Bahá’ís in Singapore come from diverse backgrounds and work alongside friends, neighbours, religious, ethnic and community groups to become protagonists of social change.

Among other activities, they are engaged in the spiritual education of children, the empowerment of young people, the enrichment of the devotional character of community life, and the building of capacities for service regardless of race, language, religion or social status.

Bahá’ís are also engaged in dialogue aimed at bringing together the broader community in a spirit of collaboration to establish unity. As our contribution to the “Singapore Conversation”, we submitted a paper – “Rethinking the Role of Religion in the midst of our changing aspirations and increasing diversity”. You may download it here.


Oneness of Religion

acts-or1“The fundamental purpose animating the Faith of God and His Religion is to safeguard the interest and promote the unity of the human race, and to foster the spirit of love and fellowship amongst men.” – Bahá’u’lláh


Bahá’u’lláh teaches that there is only one God and all major religions come from the same God. God is unknowable in His Essence and is inaccessible to humankind, for the created cannot comprehend the Creator.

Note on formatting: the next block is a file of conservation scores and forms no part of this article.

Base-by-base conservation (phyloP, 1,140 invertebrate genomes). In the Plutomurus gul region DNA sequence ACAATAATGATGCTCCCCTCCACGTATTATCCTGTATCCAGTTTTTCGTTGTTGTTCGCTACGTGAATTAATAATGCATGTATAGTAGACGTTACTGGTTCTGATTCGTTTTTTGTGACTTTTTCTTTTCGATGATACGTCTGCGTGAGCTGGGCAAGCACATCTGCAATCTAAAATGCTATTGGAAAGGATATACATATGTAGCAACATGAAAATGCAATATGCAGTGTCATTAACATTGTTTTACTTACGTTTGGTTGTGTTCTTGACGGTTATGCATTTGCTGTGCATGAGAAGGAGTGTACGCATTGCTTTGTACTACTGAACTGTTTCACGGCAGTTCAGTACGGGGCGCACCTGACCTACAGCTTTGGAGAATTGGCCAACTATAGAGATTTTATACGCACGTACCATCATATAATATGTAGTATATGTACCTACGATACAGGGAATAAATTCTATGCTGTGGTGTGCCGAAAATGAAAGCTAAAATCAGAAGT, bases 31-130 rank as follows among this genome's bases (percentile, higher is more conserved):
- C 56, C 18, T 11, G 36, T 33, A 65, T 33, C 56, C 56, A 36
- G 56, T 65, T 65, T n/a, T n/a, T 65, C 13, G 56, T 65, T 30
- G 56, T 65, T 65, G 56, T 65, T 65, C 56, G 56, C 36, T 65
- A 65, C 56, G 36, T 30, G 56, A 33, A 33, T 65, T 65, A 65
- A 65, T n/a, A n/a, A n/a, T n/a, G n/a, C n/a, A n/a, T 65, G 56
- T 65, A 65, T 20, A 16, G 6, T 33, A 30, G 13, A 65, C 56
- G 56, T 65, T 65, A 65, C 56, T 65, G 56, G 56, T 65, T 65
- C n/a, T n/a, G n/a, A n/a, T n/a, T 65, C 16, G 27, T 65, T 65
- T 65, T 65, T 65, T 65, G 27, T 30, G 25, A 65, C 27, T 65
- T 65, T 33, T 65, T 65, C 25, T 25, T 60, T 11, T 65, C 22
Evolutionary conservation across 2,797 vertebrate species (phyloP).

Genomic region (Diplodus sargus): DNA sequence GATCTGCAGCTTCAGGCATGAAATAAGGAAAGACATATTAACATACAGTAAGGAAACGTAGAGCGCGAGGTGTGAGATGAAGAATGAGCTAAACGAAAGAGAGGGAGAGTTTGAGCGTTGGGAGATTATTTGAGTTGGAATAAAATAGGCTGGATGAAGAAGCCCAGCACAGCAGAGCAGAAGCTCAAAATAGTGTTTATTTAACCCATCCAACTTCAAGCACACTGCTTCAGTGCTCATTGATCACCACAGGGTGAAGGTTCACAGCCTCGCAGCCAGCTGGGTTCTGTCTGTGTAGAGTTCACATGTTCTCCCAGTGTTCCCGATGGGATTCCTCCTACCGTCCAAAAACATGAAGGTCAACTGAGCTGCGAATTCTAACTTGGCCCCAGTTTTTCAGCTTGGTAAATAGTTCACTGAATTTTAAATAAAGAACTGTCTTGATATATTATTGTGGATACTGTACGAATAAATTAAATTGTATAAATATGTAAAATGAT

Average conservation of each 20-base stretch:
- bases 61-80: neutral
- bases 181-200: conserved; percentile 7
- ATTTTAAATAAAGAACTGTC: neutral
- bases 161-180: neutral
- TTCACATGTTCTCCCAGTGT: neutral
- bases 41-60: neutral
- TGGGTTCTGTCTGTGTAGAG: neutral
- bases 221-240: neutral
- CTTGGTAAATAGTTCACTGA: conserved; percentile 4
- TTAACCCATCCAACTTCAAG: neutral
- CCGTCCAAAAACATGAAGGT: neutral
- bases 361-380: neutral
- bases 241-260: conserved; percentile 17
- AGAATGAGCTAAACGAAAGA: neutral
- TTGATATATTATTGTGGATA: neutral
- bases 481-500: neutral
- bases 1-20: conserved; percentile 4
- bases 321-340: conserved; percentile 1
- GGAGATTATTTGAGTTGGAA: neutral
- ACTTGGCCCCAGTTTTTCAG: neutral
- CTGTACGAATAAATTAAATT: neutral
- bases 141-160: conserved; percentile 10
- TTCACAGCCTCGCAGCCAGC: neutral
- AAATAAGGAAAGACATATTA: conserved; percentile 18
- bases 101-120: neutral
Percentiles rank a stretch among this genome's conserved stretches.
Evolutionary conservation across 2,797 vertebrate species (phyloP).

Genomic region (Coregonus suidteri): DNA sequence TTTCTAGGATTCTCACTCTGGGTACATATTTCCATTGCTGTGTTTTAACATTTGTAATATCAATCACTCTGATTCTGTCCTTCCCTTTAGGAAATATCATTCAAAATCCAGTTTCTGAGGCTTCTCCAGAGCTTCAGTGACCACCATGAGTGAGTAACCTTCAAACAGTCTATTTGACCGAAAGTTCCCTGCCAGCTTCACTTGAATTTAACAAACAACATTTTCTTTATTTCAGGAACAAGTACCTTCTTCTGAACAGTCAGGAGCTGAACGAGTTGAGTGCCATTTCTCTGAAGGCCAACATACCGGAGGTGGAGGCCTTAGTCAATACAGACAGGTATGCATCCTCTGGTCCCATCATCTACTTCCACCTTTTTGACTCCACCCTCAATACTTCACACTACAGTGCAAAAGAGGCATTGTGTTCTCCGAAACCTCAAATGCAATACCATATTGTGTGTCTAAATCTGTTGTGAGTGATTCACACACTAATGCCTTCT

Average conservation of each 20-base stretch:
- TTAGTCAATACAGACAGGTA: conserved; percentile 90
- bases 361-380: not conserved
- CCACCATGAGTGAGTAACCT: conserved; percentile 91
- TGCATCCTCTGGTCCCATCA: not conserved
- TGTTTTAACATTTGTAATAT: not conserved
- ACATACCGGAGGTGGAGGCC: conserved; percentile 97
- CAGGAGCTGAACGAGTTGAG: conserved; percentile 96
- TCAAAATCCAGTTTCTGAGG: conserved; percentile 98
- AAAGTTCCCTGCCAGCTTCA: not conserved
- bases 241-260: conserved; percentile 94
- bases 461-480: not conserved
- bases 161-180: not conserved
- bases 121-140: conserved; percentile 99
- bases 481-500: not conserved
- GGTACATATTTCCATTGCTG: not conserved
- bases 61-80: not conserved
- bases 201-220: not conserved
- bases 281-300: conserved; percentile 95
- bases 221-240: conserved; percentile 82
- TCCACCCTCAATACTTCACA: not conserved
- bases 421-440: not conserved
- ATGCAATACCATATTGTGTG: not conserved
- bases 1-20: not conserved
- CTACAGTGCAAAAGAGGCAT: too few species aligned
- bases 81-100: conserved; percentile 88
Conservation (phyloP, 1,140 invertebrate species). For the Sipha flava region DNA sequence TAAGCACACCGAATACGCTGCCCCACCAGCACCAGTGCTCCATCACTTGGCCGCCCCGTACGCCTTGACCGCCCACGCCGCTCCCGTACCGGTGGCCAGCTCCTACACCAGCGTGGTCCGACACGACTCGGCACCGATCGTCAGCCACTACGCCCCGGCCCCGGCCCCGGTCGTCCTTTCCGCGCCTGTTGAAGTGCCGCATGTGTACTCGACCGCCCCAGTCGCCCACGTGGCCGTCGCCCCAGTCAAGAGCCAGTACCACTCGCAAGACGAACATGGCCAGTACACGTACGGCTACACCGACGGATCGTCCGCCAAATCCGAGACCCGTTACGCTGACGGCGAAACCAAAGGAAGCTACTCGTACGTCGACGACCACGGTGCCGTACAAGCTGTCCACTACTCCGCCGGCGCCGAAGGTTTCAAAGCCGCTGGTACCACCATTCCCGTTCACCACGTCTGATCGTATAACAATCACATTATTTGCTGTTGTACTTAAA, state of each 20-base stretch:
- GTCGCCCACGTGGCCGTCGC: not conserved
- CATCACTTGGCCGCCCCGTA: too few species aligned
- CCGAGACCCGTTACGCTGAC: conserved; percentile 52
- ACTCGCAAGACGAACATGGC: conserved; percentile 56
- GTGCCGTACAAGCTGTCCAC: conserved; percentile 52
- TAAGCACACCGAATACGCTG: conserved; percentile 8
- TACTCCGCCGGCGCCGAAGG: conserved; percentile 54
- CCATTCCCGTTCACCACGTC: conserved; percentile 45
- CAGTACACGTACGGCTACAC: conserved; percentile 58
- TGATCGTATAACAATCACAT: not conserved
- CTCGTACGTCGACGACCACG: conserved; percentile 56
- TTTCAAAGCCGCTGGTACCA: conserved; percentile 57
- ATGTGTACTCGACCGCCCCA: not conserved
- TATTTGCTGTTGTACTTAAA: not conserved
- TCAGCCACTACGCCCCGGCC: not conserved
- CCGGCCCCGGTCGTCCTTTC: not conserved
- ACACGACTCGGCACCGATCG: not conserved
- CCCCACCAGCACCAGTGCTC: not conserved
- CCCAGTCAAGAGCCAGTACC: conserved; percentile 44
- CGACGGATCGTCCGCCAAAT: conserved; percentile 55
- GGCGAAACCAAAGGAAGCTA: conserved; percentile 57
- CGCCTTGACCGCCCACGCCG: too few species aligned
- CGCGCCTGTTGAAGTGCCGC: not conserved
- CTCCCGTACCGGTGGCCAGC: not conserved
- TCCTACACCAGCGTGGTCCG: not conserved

We learn about God through His Divine Messengers, Whose purpose is to guide and educate mankind in addressing the requirements of the age in which they appear. These Divine Messengers provide the basis for the advancement of human society: socially, materially, and spiritually.

The Bahá’í Faith is one of the constituent religions of the Inter-Religious Organisation of Singapore (IRO). The mid 1990s to the early part of the 21st century saw the Bahá’í Community of Singapore spearheading efforts to promote interfaith engagement in multi-religious Singapore. The World Religion Day observances, initiated and organised by the Bahá’í Community of Singapore, gained nationwide prominence and support and became the precursor for many interfaith endeavours that proliferate in Singapore now.